American scientist who was a joint recipient of the Nobel Prize for
Physics in 1961 for his investigations of protons and neutrons, which
revealed the hitherto unknown structure of these particles. He shared
the prize with Rudolf Ludwig Mossbauer of Germany.
Hofstadter taught at Stanford University from 1950 to 1985. At Stanford
he used a linear electron accelerator to measure and explore the constituents
of atomic nuclei. At the time, protons, neutrons, and electrons were
all thought to be structureless particles; Hofstadter discovered that
protons and neutrons have a definite size and form. He was able to determine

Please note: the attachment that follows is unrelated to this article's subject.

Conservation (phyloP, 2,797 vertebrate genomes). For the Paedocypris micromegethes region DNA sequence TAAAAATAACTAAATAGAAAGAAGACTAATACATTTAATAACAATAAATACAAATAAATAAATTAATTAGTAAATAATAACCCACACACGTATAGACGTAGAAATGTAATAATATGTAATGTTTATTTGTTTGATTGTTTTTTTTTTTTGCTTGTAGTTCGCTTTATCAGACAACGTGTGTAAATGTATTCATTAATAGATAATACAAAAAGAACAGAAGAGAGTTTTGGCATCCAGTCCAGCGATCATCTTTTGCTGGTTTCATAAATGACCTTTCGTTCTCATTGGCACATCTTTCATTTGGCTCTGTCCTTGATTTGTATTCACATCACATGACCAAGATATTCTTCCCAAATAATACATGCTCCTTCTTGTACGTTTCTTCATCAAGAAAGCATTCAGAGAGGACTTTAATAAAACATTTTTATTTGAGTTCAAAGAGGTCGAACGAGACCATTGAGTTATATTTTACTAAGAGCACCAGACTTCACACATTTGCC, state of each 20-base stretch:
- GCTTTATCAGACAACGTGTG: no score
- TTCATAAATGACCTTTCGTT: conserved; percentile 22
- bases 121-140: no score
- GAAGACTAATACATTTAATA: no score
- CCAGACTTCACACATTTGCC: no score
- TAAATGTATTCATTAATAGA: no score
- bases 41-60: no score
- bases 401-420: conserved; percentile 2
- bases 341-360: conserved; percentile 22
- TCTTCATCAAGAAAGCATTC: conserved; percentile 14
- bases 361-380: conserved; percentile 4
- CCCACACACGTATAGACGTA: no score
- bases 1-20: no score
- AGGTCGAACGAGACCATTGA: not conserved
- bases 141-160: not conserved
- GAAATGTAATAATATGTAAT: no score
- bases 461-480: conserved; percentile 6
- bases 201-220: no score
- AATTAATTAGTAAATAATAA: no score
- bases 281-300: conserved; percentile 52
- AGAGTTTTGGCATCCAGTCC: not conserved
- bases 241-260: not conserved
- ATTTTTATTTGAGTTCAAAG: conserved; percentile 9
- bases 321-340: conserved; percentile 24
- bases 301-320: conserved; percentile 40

the precise size of the proton and neutron and provide the first reasonably
consistent picture of the structure of the atomic nucleus. Hofstadter
found that both the proton and neutron have a central, positively charged
core surrounded by a double cloud of pi-mesons. Both clouds are positively
charged in the proton, but in the neutron the inner cloud is negatively
charged, thus giving a net zero charge for the entire particle.
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